Moving ever further away from glossy utopian futures, Halberstam then set out his argument for embracing entropy. We will have to follow the logic of other lifeforms, he argued. Lifeforms that know what to do around ruination. Mushrooms, microbes, beetles all require decaying material as sustenance, and through processing what is rotten create the conditions for new life.

In discussing ruins and the marginalised lives that exist amongst, and may emerge from, them, he referenced the photography of Alvin Baltrop. Baltrop’s pictures captured the New York’s collapsing West Side Piers in the 1970s and 80s, and the gay men who cruised there.

Source of image: https://bronxmuseum.org/news/the-life-and-times-of-alvin-baltrop/

Jack Halberstam's Unworlding exampe two: pier photograph by Alvin Baltrop

Broken Earth

Jack Halberstam's Unworlding example three: The Broken Earth trilogy by N. K. Jemisin

Drawing his final example from literature rather than art, Halberstam went on to discuss N. K. Jemisin’s Broken Earth trilogy. His analysis centred the faction within the novel who want to see the end of the world, not save it. These characters are some of those who have been marginalised and exploited by the prevailing society. Halberstam drew parallels with Afro-pessimism, asserting the only way out of white supremacy is to destroy the world it has built. By implication, a utopianism that aims to repair the existing system would be a neo-colonial project.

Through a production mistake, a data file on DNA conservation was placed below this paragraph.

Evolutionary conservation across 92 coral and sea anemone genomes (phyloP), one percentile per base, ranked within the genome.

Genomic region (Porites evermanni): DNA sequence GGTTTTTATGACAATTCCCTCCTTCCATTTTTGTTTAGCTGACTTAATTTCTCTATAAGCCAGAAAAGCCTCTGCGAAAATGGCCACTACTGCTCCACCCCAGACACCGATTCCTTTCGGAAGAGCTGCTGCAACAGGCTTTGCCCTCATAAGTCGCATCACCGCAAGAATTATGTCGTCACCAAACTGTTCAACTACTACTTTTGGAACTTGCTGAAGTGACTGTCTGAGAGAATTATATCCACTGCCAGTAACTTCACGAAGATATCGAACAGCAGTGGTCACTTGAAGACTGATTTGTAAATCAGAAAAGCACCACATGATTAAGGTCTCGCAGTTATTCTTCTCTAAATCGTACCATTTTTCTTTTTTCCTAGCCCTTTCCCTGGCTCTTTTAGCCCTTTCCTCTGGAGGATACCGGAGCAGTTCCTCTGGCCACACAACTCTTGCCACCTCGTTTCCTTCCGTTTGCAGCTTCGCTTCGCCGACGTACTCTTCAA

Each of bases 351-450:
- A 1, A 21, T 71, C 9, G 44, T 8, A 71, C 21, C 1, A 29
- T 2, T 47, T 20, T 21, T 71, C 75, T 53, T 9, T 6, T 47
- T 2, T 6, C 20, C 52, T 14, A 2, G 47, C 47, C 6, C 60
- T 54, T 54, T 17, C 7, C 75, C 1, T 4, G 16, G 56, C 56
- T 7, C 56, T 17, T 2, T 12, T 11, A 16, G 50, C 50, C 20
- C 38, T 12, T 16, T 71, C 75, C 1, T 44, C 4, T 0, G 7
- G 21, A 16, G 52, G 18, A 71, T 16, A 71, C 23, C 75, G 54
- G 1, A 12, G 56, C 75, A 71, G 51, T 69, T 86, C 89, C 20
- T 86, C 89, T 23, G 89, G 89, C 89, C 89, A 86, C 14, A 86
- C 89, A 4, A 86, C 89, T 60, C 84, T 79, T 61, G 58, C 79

After attending the lecture, I re-read the last two novels of the Broken Earth trilogy. I was left wondering whether the ending of the trilogy sustains the Afro-pessimist reading.

— SPOILER ALERT — Skip this section if you haven’t read The Stone Sky in its entirety!

Nassun, who had wanted to all-out destroy the world, in the end executes her mother’s plan to fix it. In the aftermath it is acknowledged that, despite the fix, the current Season will continue for some time. While it is hoped node maintainers will no longer be required, just exactly how things will work out remains uncertain.